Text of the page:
If you thought your data was getting crowded in your storage center, you haven’t seen the cloud storage market lately. Verizon dealt itself into the game on Tuesday with its Verizon Cloud Storage Storage-as-a-Service offerings. Distinguishing itself from consumer-focused services such as Amazon’s S3, Verizon promises to provide enterprises with superior value and access speed, utilizing their global data network in combination with storage capacity. According to IT News, Verizon’s first nodes are set to go live in the U.S. in October; until then, they’ll jumpstart the service in July using Nirvanix’s Storage Delivery Network. The service is pay-as-you-go, starting at $0.25 per gigabyte per month, with discounts for more volume.

Despite concerns enterprises have over security, reliability and data recovery and retrieval, big names like EMC and AT&T entered the arena last year along with Amazon’s S3 with similar offerings. And though more carriers may join the game, Verizon is highlighting the benefits of being on its global IP network: data access with fewer network jumps along with Verizon’s security infrastructure.

Customers will be able to access data using:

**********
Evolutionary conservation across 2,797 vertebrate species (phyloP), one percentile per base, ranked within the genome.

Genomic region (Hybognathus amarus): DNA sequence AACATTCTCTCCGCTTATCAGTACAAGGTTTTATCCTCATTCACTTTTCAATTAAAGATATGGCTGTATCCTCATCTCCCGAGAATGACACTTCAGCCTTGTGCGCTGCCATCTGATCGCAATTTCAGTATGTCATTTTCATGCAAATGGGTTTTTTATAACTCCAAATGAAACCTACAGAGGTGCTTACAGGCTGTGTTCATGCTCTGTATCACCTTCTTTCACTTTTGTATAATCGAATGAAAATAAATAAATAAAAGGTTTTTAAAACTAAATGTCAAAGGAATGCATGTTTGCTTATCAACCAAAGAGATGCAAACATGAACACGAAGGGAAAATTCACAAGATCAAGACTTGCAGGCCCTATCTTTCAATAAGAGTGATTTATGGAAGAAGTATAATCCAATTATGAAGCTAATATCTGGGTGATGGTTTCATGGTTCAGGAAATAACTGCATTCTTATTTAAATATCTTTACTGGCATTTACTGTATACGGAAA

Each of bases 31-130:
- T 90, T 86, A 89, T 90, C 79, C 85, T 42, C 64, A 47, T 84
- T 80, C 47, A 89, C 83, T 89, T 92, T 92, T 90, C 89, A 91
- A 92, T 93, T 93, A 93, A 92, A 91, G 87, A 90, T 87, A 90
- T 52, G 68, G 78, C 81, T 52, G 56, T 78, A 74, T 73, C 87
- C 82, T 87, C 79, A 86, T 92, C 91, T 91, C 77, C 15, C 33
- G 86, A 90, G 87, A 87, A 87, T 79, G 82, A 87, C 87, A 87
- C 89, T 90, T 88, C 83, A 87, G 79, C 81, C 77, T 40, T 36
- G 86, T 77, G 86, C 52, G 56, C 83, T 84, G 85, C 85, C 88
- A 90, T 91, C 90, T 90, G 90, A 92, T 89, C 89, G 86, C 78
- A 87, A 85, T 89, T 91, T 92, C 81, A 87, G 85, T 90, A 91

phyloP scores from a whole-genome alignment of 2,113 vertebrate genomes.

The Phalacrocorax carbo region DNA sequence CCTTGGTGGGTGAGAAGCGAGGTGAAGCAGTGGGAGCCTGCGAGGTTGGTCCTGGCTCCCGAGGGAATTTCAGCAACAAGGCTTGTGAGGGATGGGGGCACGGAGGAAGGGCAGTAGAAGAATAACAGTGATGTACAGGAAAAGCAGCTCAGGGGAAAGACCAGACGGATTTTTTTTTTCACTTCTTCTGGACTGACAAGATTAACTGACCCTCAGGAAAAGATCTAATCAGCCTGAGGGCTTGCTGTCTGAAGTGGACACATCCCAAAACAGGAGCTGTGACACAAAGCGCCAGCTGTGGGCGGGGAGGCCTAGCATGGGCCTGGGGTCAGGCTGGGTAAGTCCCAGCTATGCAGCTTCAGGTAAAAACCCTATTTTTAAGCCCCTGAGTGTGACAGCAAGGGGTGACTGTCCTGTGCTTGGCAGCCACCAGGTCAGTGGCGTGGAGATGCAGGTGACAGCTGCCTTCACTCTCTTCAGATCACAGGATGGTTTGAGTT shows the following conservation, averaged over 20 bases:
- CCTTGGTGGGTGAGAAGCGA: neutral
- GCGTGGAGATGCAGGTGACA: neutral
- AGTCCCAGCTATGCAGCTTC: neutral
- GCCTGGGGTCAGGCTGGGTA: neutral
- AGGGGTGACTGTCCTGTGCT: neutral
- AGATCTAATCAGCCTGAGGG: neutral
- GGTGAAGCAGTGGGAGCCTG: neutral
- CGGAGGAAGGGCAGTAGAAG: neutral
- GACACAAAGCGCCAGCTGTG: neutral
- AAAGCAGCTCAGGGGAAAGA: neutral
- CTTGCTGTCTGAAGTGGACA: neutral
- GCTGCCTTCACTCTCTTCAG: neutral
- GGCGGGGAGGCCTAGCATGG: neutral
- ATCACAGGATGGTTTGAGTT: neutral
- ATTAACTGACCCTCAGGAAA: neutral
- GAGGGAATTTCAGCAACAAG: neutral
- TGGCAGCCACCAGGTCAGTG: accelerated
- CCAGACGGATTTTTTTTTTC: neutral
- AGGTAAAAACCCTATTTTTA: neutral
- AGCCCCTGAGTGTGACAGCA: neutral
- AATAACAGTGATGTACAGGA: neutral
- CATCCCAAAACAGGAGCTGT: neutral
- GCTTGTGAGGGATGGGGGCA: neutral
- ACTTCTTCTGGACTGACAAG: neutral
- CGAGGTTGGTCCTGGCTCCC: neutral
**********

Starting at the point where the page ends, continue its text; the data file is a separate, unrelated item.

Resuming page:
• Application programming interfaces
  • Third-party applications and backup agents
  • Standard CIFS
  • Standard NFS
  • Browser-based portals for data management between Nirvanix and Verizon’s data centers

The SaaS is partnered with Verizon’s new consulting service, Verizon Data Retention Services, to help guide businesses through storage policy development to best suit their needs and operations.

What are your thoughts on the cloud storage bandwagon? What are your concerns surrounding switching your storage to the cloud with a new service like Verizon’s SaaS?

Melanie Yarbrough is the assistant community editor at ITKnowledgeExchange.com. Follow her on Twitter or send her an email at Melanie@ITKnowledgeExchange.com.


June 18, 2010  6:22 AM

Pains and innovations with data backup software

Kevin Beaver Kevin Beaver Profile: Kevin Beaver